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Legare writes to his daughter about his travels through Washington, Baltimore and then Virginia, noting "this country is very beautiful." He also mentions some political matters, including the President and John C. Calhoun.



Charlottesville Aug. 6. 38

Albemarle Co. Va.

My dear Mary

I write to you from the mountains of Virginia. You will have learned from a letter to mamma dated some two weeks ago, that I arrived at my friend Rivers; a day or two before that Date on my way to the Springs. I remember that I wrote the weather was cool_ + so it continued from first to last about 72 or 80 hours when it relapsed into its former state of intolerable heat + for a week together the thermometer stood in Rivers corridor at 92 to 97 at 3 P.M. The nights were horrible I was bathed in perspiration whenever I happened to doze a few moments. The loss of sleep wore me out. This heat has been accompanied in this part of the country with as awful[?] a drought. The corn was perishing_ but a few [p2] days ago there was a change + a [?] full of rain. It has since been very delightful until today, when I find it very hot again. Take it all together I never in my life have suffered as I did for three weeks in Washington then in Baltimore + another [?] x. The weather in Charleston last July was as hot, but at home, I know not why, it overcame me less_ The truth is from my recent experience, I think the whole American continent excessively hot in the summer excepting some spots in the mountains + on the shore. The cities are untenable_ + were it not that our summer is so dismally long, I should pronounce Charleston more comfort[able?] to people situated as we are, than any other town on the Atlantic.

We set out tomorrow for the White Sulphur Springs which we hear over flowing with company, to such a degree that accommodations are scarcely to be had. Should that be the case I shall decamp very soon, for you know I love my ease dearly + hate too much control with the world. There are some people people there, or I hope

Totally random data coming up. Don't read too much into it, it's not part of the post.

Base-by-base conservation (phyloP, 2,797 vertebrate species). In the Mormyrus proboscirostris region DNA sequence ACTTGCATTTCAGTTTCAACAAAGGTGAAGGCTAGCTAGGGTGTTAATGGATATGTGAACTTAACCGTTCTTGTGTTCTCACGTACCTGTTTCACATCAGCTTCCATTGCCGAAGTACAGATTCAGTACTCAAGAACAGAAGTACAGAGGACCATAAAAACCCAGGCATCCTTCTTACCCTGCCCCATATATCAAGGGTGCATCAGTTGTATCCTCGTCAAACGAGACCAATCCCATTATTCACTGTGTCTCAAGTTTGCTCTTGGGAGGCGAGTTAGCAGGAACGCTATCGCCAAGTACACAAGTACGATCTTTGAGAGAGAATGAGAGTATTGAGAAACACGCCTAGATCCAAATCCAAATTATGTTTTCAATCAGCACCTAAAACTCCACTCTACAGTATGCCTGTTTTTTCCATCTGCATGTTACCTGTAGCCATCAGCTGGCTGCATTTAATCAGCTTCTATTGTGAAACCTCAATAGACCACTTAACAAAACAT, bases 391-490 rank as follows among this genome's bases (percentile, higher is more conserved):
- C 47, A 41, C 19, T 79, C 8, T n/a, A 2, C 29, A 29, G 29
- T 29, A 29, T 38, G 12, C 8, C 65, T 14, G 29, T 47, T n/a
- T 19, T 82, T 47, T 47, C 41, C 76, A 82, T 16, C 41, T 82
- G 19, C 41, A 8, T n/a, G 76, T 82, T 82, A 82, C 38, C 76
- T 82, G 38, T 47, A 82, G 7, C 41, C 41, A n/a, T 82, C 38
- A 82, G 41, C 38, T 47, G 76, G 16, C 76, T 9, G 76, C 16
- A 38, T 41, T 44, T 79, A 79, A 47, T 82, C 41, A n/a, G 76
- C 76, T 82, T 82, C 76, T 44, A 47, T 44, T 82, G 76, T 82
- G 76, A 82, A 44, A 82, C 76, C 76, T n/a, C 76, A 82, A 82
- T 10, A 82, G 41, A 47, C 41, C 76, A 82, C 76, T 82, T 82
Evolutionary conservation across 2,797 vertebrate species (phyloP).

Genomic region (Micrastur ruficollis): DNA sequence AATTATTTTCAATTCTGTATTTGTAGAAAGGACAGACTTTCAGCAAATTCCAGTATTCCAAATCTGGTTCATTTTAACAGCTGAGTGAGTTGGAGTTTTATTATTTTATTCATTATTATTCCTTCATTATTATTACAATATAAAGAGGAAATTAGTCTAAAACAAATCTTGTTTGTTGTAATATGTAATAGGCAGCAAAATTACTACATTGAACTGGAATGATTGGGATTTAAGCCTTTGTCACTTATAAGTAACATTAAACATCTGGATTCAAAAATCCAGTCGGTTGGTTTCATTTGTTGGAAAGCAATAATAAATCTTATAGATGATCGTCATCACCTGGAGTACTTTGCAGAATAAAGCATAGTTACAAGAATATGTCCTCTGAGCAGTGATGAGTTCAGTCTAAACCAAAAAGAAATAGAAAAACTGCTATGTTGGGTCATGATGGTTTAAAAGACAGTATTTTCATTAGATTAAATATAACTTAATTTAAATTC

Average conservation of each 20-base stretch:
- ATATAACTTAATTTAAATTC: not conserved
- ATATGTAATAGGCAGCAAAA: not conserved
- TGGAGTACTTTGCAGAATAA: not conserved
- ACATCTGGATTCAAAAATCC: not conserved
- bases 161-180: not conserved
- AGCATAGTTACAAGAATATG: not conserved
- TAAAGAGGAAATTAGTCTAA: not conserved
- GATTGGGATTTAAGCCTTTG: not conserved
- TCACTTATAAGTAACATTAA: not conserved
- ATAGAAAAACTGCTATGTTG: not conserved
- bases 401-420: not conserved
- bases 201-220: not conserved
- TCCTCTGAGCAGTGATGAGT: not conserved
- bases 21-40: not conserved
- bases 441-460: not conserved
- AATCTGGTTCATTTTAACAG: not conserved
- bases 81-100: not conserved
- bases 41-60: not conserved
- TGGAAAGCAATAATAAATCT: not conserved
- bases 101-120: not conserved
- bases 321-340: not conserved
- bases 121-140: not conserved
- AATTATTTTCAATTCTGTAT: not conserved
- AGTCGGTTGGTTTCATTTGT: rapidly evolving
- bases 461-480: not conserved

x[from above] The writer a Charlestonian, he missed the breeze of the “City by the Sea”

[p3]so, that I desire very much to see. Should I be fortunate in finding lodging to my taste, I shall probably remain there for a week or fortnight.

This country is very beautiful. I should[?] like it mainly as a summer residence. Mr. Jefferson’s [?] Monticello is about within sight of us.

There is a great gathering here today to a[?] courts. They gaped at me a good deal as I stood in the piazza a few moments, but I hate to be stared at, + so affected my retreat as soon as possible.

I will write to you from the White Sulphur Where I expect to get letters from Charleston which will determine my future movemnets. I do not wish to return before late in Sep[?] if I can be absent so long with the consent of my friends.

I forgot to mention that the President + his two sons passed a couple of days at River[?] when I was there. He is a civil man enough, but hes no[?] very[?] banked[?] social qualities + very little of the sort of information or the turn of mind[?] that pits one for shing in conversation__ He [p4] is cold and cautious. In company you know as Afne[?] Cheek in the play has it, a man might as well be “a Br[???] as a politician.”

I am very curious to hear from Caroline - which I have not done these two weeks past. I want to know Calhoun’s gang stood x my letter or how they cared[?] + roared on receiving it. It is [illegible]. It was high time somebody should hold that language.

My love to mama + Eliza

I travel in an Extra stage with the River[?]

God bless you

H.S. Legare

xLetter to Gov. Butler on “Instructions”

Creation Date





Albemarle County




United States

Creator Life Dates



Hugh S. Legare, Hugh Swinton Legare, Hugh Legare, Charlottesville, Virginia, 1838

Resource Identifier


Date Digital


Document Type



Cultural History | History | Political History | Social History | United States History


Wofford College



Creative Commons License

Creative Commons Attribution 4.0 International License
This work is licensed under a Creative Commons Attribution 4.0 International License.

Letter from Hugh S. Legare to his daughter, Charlottesville, Virginia, August 6, 1838.

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